52 week's of Marie's Life

52 weeks captured through photos

16. History (Week 18)


“Speak for yourself, John.” ~ Priscilla Mullins ~  A love triangle in colonial times,  John Alden professes the feelings of his friend Miles Standish as they vie for the affections of the beautiful Priscilla Mullins. The independent-minded woman utters one of the most famous retorts ever: “Why don’t you speak for yourself, John?”  The rest, as they say, is history.


My mother, Helen Brackett,  is the historian of our family.  For decades she made it her hobby to research our family tree.  She wrote many letters to distant family members to gather birth certificates, death certificates, photographs, and family stories.  It’s amazing what she pieced together to fill in our family tree with no help from the internet.

The tree started with my children’s generation as generation 1 and goes back to 12 generations on one branch (Anthony Brackett, the immigrant), 15 on another branch (Governor William Bradford), and 16 on another branch (William Mullins).


History can be more interesting if you discover your link to it.


My father was so excited when the link from Standish to Bradford was confirmed.



A friend of mine,  Pat, moved from Sarasota to North Carolina a half a dozen years ago and somehow found out that her mother could trace her family back to a Brackett in Maine.  Pat remembered that my family had come from Maine to Florida.  I traced the tree back that my parents had put together and found that our link started back with two brothers.  Anthony and Thomas Brackett were our great, great, great, great, great, great, great, great grandfathers.  That made us  9th cousins!  Too bad Pat had moved away, but with the internet, we can still stay in touch!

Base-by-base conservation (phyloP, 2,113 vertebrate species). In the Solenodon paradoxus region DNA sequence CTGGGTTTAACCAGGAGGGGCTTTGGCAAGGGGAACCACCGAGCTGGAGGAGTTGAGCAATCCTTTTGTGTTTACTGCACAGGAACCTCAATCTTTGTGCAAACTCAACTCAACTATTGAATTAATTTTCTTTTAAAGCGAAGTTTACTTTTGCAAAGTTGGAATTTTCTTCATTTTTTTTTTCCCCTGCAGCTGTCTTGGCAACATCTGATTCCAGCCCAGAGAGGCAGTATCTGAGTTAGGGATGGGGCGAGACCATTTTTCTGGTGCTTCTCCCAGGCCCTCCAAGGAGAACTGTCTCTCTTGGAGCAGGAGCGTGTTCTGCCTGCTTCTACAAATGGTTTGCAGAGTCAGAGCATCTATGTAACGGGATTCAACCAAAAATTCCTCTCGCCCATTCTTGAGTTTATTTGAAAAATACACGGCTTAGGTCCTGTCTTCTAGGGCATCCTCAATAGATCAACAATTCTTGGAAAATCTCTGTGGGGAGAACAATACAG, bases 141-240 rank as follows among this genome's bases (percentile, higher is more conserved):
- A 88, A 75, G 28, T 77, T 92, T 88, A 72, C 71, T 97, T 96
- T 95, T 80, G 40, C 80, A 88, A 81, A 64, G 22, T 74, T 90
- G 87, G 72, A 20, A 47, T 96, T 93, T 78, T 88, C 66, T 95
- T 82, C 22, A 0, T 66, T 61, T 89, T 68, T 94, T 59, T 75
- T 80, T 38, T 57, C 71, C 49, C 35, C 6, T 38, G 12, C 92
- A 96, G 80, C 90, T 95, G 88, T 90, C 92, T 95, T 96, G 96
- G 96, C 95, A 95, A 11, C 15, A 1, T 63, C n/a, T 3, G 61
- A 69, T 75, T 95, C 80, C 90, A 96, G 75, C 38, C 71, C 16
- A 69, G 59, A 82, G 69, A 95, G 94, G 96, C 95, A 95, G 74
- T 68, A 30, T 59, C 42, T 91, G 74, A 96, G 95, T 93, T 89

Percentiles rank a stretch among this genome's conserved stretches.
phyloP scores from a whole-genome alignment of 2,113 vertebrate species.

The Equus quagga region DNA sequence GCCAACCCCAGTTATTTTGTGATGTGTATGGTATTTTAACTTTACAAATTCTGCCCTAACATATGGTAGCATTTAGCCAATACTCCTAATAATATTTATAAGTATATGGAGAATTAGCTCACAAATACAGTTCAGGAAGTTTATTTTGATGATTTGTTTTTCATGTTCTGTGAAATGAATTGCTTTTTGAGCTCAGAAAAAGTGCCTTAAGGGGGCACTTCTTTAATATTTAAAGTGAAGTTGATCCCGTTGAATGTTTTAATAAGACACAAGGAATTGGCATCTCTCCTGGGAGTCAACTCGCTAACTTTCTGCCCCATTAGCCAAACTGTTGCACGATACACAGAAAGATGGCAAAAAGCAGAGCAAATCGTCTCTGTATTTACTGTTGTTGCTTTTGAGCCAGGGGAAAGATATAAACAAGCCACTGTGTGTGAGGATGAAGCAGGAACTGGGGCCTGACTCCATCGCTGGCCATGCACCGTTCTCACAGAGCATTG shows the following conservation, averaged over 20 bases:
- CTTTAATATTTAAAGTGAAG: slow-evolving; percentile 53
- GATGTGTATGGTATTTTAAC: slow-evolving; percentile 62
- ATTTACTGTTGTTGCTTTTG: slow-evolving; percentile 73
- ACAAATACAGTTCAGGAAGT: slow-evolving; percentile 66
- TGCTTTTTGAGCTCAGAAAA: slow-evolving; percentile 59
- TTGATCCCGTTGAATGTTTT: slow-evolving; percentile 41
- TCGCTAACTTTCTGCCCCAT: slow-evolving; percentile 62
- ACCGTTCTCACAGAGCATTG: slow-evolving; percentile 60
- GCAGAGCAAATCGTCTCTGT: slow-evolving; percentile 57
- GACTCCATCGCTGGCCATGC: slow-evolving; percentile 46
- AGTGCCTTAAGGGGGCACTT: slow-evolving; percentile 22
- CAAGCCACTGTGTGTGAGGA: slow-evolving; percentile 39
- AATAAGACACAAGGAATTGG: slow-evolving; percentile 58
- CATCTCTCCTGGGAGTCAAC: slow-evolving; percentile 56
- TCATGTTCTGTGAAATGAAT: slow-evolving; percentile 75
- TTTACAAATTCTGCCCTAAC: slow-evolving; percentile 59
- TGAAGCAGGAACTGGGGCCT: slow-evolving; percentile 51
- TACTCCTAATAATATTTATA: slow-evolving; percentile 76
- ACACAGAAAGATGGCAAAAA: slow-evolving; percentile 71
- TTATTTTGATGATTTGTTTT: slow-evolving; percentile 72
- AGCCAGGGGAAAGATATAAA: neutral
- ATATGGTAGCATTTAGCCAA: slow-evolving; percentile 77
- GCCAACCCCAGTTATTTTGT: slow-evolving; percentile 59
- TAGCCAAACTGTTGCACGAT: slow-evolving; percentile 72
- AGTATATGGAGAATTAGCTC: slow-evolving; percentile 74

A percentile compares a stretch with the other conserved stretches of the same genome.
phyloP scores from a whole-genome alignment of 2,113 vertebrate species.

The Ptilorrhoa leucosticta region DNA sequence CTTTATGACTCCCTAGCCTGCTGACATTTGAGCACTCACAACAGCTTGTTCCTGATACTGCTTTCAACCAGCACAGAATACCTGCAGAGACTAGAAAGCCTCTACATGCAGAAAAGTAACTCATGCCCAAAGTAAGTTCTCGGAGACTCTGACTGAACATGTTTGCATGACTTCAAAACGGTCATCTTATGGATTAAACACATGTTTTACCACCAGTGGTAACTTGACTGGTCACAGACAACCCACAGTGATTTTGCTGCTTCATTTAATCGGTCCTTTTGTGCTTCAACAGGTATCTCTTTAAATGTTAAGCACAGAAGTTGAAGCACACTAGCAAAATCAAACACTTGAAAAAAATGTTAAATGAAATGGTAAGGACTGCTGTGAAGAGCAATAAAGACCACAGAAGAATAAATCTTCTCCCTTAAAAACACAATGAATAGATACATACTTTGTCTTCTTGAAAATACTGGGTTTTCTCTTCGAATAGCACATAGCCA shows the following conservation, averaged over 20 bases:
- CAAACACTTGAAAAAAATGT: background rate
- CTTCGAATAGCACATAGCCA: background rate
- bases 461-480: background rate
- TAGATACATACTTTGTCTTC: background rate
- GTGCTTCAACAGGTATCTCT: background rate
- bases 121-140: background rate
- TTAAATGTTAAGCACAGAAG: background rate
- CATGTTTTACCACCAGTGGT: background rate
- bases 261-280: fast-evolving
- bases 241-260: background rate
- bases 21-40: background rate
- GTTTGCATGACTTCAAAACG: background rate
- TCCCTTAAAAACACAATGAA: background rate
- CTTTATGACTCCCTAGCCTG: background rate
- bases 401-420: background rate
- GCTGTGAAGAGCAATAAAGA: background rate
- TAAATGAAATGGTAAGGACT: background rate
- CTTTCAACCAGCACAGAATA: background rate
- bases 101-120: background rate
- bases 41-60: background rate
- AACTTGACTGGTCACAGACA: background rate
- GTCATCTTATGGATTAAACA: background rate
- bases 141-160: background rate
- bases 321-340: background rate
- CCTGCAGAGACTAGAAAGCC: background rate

My children aren’t very interested in the family tree at this point, but thankfully someone in the family cared enough to put it all together for our next interested generation before all the information is lost with those that have passed on before us.



12 thoughts on “16. History (Week 18)

  1. Wow! What a small world.

  2. What a lot of work went into that! Impressive.

    • You should see my Mom’s hall closet – she’s filled albums and albums with all of her notes, letters, and pictures. It’s nice to have at least one member in the family to take on the task. I felt this theme was fitting for Thanksgiving week.

  3. It is – but the Mayflower only held so many – it’s amazing how the family tree can branch out! Researching Priscilla Mullins I found she was the only one in her family that survived that first winter.

  4. Being the genealogist for my family and my husband’s family, I can easily imagine the number of hours your Mother put into her research, and the number of boxes and folders stored in her closet. Sometimes I look at mine, shake my head and quickly close the door before everything falls onto the floor. Family history is so important and my hat is off to your Mother for all her efforts. It is a tremendous amount of work. Now, because of her, you know your family history.

  5. That’s really cool Marie. Mary Nell has recently got me to start researching my family history. It’s addicting! Where in Maine are you from?

    • My father grew up in Bingham. As a ham radio operator, my grandfather penned the phrase that he was half way between the equator and the North Pole. They now have a billboard there that boasts that phrase. I was born in Norfolk, but lived in Bangor when my father got out of the Navy and finished college in Bangor on the GI Bill. Good luck on your research!

  6. Very interesting. Such history.

  7. Anthony Brackett was my 9th great grandfather by why of Zipporah and her marriage into Towle family. How’s it going cuz?

  8. We are lucky if we have someone in our family who has the patience to do this research…and before the internet no less. Wow.

  9. Are you any relation to Stanley M. Bracket, who was born in New Harbor, Maine, July 13, 1899? I am trying to see if there are any living relatives of his.

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